- Associated Press - Tuesday, May 26, 2015

SACRAMENTO, Calif. (AP) - California Assembly Speaker Toni Atkins plans to stop steering millions of dollars toward favored causes using her chamber’s operating fund.

The announcement comes a day after The Associated Press reported that Atkins and her two predecessors redirected $115 million to programs of their choosing between 2008 and 2014 with little oversight. Last year Atkins steered money to programs to help veterans, the elderly and schoolchildren.

Leaders have defended this practice as helping worthy causes, but government watchdogs warn of limited oversight and the potential for abuse.

Atkins’ spokesman John Casey said Tuesday that the speaker will stop unilateral spending starting this summer because there is enough money in the state budget to fund cash-strapped programs through traditional channels.

“The state is on finer footing, and we are adjusting the amount of money we transfer,” said Casey.

Several recipients of Assembly speaker funding are now up for funding through the state budget being negotiated with the state Senate and governor, including the Museum of Tolerance for diversity and inclusion training programs and labor research centers.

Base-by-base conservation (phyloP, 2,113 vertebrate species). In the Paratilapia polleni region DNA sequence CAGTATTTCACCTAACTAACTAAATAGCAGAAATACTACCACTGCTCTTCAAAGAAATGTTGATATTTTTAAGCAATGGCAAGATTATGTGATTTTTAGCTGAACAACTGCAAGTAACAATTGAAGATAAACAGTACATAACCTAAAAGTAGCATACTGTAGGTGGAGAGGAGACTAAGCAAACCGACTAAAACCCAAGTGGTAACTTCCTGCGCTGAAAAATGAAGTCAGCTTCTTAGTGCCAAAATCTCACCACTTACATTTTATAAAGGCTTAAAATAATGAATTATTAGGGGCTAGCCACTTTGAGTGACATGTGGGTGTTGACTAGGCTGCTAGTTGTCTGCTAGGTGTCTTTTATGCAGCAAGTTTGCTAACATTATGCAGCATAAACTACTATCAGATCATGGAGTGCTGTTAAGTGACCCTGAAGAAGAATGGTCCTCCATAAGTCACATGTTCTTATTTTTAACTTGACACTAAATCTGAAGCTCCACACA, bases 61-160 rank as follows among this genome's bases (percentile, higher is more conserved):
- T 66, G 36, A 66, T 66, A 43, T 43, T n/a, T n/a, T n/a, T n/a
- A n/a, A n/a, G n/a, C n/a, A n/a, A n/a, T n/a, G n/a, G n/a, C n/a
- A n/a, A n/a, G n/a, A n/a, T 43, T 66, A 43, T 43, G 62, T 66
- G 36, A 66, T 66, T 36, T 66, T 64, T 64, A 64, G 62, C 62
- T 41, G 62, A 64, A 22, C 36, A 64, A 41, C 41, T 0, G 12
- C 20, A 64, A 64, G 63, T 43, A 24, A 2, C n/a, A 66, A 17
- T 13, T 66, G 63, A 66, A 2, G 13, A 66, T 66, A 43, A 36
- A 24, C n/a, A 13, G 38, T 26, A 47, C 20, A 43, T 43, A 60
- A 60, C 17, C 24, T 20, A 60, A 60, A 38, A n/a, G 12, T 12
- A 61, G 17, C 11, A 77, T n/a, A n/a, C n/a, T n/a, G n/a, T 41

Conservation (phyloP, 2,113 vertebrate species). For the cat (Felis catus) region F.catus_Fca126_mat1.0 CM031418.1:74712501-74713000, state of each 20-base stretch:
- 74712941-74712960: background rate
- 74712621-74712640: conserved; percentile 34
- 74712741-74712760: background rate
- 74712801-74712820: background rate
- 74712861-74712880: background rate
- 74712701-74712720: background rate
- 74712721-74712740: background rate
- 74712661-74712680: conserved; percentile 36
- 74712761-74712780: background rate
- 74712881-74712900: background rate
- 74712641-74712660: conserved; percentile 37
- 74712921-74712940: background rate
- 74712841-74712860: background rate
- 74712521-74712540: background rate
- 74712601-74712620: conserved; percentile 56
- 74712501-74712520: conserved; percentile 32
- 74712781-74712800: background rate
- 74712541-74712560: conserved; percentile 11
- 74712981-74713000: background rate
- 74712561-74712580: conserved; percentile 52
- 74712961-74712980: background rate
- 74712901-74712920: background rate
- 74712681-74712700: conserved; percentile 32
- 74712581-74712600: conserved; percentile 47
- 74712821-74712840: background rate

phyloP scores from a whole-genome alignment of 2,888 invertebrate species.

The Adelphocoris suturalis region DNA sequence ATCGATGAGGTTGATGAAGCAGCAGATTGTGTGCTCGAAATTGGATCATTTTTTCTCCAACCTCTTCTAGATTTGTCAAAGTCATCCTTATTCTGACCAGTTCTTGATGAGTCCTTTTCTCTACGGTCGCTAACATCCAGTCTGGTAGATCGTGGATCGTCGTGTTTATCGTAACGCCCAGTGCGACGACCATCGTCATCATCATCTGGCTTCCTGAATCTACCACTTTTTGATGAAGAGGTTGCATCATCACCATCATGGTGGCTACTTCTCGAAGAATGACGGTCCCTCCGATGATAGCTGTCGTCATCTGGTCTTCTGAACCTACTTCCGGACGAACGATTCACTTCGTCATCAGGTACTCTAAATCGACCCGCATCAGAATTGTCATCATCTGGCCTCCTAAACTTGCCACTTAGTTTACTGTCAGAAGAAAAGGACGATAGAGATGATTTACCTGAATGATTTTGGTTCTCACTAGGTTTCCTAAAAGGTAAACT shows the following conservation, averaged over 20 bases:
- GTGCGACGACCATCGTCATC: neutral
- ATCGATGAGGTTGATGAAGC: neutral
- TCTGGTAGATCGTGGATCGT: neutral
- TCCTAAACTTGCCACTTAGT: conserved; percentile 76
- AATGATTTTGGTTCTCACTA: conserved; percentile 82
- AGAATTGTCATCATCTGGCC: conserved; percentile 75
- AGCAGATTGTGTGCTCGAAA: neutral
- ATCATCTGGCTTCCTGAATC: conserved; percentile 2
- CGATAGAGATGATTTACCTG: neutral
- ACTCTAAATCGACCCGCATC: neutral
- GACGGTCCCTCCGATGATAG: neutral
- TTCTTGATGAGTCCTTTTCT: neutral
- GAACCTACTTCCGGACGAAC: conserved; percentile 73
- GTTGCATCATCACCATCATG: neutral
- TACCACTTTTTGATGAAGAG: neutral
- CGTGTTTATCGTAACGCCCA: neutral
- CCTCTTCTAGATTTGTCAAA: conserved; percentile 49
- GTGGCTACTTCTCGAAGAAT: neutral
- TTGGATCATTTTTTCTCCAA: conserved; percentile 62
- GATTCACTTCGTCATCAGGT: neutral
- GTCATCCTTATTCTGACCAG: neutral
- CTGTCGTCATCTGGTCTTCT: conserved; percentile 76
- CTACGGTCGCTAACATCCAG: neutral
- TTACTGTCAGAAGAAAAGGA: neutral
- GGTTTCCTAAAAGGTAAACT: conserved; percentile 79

Speakers have tapped the Assembly’s budget for outside programs less in recent years as the state has recovered from its budget crisis, drawing $13 million last year compared with $21 million in 2013. Atkins indicated no plans to end the practice in an interview with The Associated Press last month.

She said she is careful to only fund programs with broad support. In her first year as speaker, Atkins has redirected $2 million to the Museum of Tolerance, $2.7 million for senior nutrition and $625,000 to help National Guard veterans find work.

Atkins, however, isn’t proposing legislation that would end the speaker’s authority to single-handedly dictate spending out of the chamber’s operating fund.

Sending money from the Assembly budget has an added benefit for lawmakers. It helps maintain the funding level for hiring lawmakers’ aides, renting district offices and other day-to-day expenses because unspent funds in the legislative budget may be lost permanently under a voter-approved formula designed to prevent taxpayers from overspending.

Assembly officials say they’ve been able to avoid layoffs and budget shortfalls by shifting funds in contrast to the state Senate.

In a prepared statement, Assembly Minority Leader Kristin Olsen, R-Riverbank, said Atkins made the right move in phasing out legislative spending “without any accountability to the public.”

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Follow Fenit Nirappil on Twitter at www.twitter.com/FenitN.

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